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Thursday, 23 December, 1999, 16:29 GMT
Jelly Works rapid rise

London traders Internet shares are in short supply - and soaring

JellyWorks, a UK internet start-up firm, has seen its shares rise 2000% within three days of floating.

That rise was astonishing even in a year of spectacular - and to many seasoned analysts baffling - valuations of internet companies.

A total of 10% of the company was offered on London's Alternative Investment Market on Tuesday, with the shares priced at 5p.

Three successive days of large rises have seen each share multiply to be worth 99.5p on Thursday afternoon - a 20-fold increase.

That has increased the company's valuation from 10m to 200m.

Online dating

With a small proportion of shares offered, the rise was seen by analysts as further proof of the unfulfilled demand for any internet or technology related stocks.

All the more remarkable in this case was that JellyWorks was incorporated just two months ago.

Its rise echoes that of Knutsford last month.

That company was taken over by a host of well known business figures, including former Asda chief Archie Norman.

Its shares rose exponentially within a few hours merely on the basis of the directors' names and the promise of a big retail acquisition to come

So far, JellyWorks has agreed to invest $3m in two internet companies, and has options to acquire a portfolio of other investments - including one online dating company - for about 3.68m (US$5.9m).

'Fairly indiscriminate'

"There's a tremendous amount of latent demand in Britain for investments like this," said Richard Armstrong, a banker at Fiske & Co, one of JellyWorks' underwriters.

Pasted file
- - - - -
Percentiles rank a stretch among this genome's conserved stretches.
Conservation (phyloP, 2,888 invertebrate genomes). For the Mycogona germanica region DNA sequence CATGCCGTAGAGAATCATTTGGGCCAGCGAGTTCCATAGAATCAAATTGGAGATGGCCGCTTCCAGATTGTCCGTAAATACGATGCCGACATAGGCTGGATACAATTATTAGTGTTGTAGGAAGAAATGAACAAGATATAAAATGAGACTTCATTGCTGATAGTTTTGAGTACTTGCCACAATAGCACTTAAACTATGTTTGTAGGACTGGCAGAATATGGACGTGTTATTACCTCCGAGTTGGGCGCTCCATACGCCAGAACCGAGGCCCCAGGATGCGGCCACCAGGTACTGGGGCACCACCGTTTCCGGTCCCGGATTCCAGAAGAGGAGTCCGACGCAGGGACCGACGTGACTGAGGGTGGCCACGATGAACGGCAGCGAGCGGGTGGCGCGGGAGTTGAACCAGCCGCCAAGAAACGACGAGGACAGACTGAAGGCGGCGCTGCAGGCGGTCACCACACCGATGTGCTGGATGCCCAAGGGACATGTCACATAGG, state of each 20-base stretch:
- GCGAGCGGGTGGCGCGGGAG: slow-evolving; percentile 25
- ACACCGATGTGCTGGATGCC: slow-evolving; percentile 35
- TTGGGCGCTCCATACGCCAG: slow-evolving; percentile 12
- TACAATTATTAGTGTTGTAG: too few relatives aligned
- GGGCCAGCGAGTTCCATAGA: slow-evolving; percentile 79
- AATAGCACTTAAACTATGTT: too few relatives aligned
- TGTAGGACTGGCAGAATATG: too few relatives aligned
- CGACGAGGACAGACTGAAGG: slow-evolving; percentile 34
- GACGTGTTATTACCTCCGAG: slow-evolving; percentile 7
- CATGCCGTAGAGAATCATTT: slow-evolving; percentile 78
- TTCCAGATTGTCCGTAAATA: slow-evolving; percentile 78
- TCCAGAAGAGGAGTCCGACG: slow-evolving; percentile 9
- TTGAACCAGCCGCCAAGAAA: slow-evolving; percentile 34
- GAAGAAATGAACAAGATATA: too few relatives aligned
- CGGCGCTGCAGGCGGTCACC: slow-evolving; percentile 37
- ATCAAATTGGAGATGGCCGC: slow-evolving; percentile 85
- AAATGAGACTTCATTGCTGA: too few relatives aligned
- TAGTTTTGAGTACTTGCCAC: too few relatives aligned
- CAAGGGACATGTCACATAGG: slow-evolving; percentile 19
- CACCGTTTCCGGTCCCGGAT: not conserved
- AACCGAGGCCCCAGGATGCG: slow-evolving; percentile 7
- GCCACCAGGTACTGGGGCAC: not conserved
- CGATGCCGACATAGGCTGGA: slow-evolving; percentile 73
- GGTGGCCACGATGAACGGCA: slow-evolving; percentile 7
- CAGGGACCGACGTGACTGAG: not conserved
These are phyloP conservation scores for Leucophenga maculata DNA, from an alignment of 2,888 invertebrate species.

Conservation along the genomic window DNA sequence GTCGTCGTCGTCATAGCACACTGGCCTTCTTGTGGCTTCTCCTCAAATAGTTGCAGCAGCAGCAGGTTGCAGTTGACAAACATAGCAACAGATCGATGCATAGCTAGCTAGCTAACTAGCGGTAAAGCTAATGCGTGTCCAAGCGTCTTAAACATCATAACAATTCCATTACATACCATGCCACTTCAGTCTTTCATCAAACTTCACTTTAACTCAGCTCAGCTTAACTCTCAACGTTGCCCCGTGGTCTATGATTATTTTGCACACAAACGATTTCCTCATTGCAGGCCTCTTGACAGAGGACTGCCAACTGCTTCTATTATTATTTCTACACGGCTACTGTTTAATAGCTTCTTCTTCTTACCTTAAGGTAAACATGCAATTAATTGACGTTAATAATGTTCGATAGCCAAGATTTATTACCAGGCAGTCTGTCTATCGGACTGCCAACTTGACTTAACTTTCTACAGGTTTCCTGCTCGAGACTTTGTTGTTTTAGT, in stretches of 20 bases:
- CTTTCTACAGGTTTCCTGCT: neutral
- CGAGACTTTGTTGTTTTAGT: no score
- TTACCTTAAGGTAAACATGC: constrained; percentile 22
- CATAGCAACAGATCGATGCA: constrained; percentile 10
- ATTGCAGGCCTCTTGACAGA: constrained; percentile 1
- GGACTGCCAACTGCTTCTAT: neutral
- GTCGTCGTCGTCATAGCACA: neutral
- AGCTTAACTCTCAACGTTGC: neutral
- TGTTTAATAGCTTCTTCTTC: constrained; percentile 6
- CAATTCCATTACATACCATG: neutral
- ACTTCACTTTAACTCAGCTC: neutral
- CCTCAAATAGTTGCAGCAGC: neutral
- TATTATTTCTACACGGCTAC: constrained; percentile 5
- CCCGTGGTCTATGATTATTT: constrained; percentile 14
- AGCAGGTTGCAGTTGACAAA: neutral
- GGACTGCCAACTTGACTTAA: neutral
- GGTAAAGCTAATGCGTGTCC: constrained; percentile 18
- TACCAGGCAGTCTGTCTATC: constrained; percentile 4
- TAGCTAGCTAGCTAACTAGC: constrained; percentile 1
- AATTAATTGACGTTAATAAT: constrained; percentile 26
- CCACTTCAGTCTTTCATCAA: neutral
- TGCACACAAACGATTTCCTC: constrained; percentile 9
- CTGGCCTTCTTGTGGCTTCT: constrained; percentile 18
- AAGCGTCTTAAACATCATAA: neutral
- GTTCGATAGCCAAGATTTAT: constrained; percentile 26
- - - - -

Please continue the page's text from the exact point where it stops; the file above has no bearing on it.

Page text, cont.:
"People in the UK want to be able to invest in internet fever."

The concept of selling internet investment vehicles to the public is not new, certainly not in the US.

In August, investors scooped up the IPO of Internet Capital Group, a firm that invests in business-to-business internet ventures, pushing the American firm's shares up 1,075%.

"It's been a question of lots of promoters coming out with investment vehicles," said Mr Armstrong.

"Investors have been fairly indiscriminate in where they place their cash."

Online applications for funds

So far, JellyWorks has invested $1m in, a Swedish electronic investment bank, and $2m in Antfactory, a year-old tech-company incubator.

The firm points to what it says is Jonathan Rowland's track record in spotting internet firms with potential - such as 365 Corp and Demon Internet.

The company's website has an online process for entrepreneurs to make their bid for cash to help their start-up or expansion.

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See also:
23 Dec 99 |  Business
Shares hit new records
26 Jul 98 |  UK
Tiny in name, not in nature
12 Nov 99 |  The Company File
Ebookers shares soar on debut

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